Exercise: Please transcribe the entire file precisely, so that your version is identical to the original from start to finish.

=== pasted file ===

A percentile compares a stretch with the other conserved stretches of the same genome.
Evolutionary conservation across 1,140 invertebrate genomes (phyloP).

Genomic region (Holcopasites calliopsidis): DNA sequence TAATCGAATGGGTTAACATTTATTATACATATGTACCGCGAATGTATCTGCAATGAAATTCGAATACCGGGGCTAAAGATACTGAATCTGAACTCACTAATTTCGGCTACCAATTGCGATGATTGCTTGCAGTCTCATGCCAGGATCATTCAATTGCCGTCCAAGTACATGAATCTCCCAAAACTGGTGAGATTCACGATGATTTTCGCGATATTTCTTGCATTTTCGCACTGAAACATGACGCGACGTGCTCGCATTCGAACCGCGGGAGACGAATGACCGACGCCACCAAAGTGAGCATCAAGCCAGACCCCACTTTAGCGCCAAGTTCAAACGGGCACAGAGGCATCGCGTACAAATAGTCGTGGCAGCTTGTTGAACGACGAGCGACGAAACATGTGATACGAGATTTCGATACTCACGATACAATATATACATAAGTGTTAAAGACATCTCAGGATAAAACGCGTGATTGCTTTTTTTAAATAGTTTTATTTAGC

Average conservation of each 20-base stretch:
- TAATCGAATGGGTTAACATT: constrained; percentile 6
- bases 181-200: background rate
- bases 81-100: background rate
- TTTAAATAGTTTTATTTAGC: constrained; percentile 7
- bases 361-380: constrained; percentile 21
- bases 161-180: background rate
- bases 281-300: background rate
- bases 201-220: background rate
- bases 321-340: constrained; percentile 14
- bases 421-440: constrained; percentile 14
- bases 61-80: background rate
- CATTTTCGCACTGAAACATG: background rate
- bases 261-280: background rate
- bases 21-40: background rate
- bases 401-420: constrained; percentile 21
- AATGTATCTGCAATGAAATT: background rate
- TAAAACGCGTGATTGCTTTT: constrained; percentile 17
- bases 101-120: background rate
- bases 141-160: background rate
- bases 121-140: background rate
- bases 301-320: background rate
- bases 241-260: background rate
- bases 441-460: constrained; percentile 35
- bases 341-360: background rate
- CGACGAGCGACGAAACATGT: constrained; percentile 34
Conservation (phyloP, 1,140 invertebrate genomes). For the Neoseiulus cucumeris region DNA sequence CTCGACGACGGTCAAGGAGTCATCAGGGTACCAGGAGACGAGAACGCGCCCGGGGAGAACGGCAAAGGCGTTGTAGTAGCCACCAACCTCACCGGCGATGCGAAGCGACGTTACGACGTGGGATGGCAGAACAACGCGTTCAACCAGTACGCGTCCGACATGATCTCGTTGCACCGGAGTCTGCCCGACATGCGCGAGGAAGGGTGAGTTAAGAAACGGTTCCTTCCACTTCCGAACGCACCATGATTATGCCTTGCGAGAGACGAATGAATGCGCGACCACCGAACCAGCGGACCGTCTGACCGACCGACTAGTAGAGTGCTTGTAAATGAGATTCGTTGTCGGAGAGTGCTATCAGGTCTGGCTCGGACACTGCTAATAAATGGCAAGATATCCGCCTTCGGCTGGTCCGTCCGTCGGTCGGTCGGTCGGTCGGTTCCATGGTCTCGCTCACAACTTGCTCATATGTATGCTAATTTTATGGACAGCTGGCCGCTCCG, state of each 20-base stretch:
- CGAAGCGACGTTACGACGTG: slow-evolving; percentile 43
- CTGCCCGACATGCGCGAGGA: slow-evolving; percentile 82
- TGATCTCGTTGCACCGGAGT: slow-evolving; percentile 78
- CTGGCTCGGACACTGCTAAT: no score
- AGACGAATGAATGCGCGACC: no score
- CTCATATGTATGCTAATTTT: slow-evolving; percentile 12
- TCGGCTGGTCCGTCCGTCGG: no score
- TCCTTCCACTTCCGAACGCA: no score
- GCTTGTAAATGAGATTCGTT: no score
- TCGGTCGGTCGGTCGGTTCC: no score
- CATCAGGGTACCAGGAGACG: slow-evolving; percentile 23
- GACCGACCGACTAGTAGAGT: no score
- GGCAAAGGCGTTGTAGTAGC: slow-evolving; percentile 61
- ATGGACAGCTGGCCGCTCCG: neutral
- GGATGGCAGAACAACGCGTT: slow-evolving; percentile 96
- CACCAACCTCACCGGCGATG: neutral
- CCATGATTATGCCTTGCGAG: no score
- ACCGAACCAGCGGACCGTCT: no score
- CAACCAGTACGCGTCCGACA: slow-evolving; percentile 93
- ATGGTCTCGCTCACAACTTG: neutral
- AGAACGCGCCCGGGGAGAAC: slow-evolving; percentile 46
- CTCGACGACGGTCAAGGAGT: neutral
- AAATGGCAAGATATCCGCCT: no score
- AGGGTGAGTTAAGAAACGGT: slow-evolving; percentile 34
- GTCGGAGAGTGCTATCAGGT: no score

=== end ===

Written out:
A percentile compares a stretch with the other conserved stretches of the same genome.
Evolutionary conservation across 1,140 invertebrate genomes (phyloP).

Genomic region (Holcopasites calliopsidis): DNA sequence TAATCGAATGGGTTAACATTTATTATACATATGTACCGCGAATGTATCTGCAATGAAATTCGAATACCGGGGCTAAAGATACTGAATCTGAACTCACTAATTTCGGCTACCAATTGCGATGATTGCTTGCAGTCTCATGCCAGGATCATTCAATTGCCGTCCAAGTACATGAATCTCCCAAAACTGGTGAGATTCACGATGATTTTCGCGATATTTCTTGCATTTTCGCACTGAAACATGACGCGACGTGCTCGCATTCGAACCGCGGGAGACGAATGACCGACGCCACCAAAGTGAGCATCAAGCCAGACCCCACTTTAGCGCCAAGTTCAAACGGGCACAGAGGCATCGCGTACAAATAGTCGTGGCAGCTTGTTGAACGACGAGCGACGAAACATGTGATACGAGATTTCGATACTCACGATACAATATATACATAAGTGTTAAAGACATCTCAGGATAAAACGCGTGATTGCTTTTTTTAAATAGTTTTATTTAGC

Average conservation of each 20-base stretch:
- TAATCGAATGGGTTAACATT: constrained; percentile 6
- bases 181-200: background rate
- bases 81-100: background rate
- TTTAAATAGTTTTATTTAGC: constrained; percentile 7
- bases 361-380: constrained; percentile 21
- bases 161-180: background rate
- bases 281-300: background rate
- bases 201-220: background rate
- bases 321-340: constrained; percentile 14
- bases 421-440: constrained; percentile 14
- bases 61-80: background rate
- CATTTTCGCACTGAAACATG: background rate
- bases 261-280: background rate
- bases 21-40: background rate
- bases 401-420: constrained; percentile 21
- AATGTATCTGCAATGAAATT: background rate
- TAAAACGCGTGATTGCTTTT: constrained; percentile 17
- bases 101-120: background rate
- bases 141-160: background rate
- bases 121-140: background rate
- bases 301-320: background rate
- bases 241-260: background rate
- bases 441-460: constrained; percentile 35
- bases 341-360: background rate
- CGACGAGCGACGAAACATGT: constrained; percentile 34
Conservation (phyloP, 1,140 invertebrate genomes). For the Neoseiulus cucumeris region DNA sequence CTCGACGACGGTCAAGGAGTCATCAGGGTACCAGGAGACGAGAACGCGCCCGGGGAGAACGGCAAAGGCGTTGTAGTAGCCACCAACCTCACCGGCGATGCGAAGCGACGTTACGACGTGGGATGGCAGAACAACGCGTTCAACCAGTACGCGTCCGACATGATCTCGTTGCACCGGAGTCTGCCCGACATGCGCGAGGAAGGGTGAGTTAAGAAACGGTTCCTTCCACTTCCGAACGCACCATGATTATGCCTTGCGAGAGACGAATGAATGCGCGACCACCGAACCAGCGGACCGTCTGACCGACCGACTAGTAGAGTGCTTGTAAATGAGATTCGTTGTCGGAGAGTGCTATCAGGTCTGGCTCGGACACTGCTAATAAATGGCAAGATATCCGCCTTCGGCTGGTCCGTCCGTCGGTCGGTCGGTCGGTCGGTTCCATGGTCTCGCTCACAACTTGCTCATATGTATGCTAATTTTATGGACAGCTGGCCGCTCCG, state of each 20-base stretch:
- CGAAGCGACGTTACGACGTG: slow-evolving; percentile 43
- CTGCCCGACATGCGCGAGGA: slow-evolving; percentile 82
- TGATCTCGTTGCACCGGAGT: slow-evolving; percentile 78
- CTGGCTCGGACACTGCTAAT: no score
- AGACGAATGAATGCGCGACC: no score
- CTCATATGTATGCTAATTTT: slow-evolving; percentile 12
- TCGGCTGGTCCGTCCGTCGG: no score
- TCCTTCCACTTCCGAACGCA: no score
- GCTTGTAAATGAGATTCGTT: no score
- TCGGTCGGTCGGTCGGTTCC: no score
- CATCAGGGTACCAGGAGACG: slow-evolving; percentile 23
- GACCGACCGACTAGTAGAGT: no score
- GGCAAAGGCGTTGTAGTAGC: slow-evolving; percentile 61
- ATGGACAGCTGGCCGCTCCG: neutral
- GGATGGCAGAACAACGCGTT: slow-evolving; percentile 96
- CACCAACCTCACCGGCGATG: neutral
- CCATGATTATGCCTTGCGAG: no score
- ACCGAACCAGCGGACCGTCT: no score
- CAACCAGTACGCGTCCGACA: slow-evolving; percentile 93
- ATGGTCTCGCTCACAACTTG: neutral
- AGAACGCGCCCGGGGAGAAC: slow-evolving; percentile 46
- CTCGACGACGGTCAAGGAGT: neutral
- AAATGGCAAGATATCCGCCT: no score
- AGGGTGAGTTAAGAAACGGT: slow-evolving; percentile 34
- GTCGGAGAGTGCTATCAGGT: no score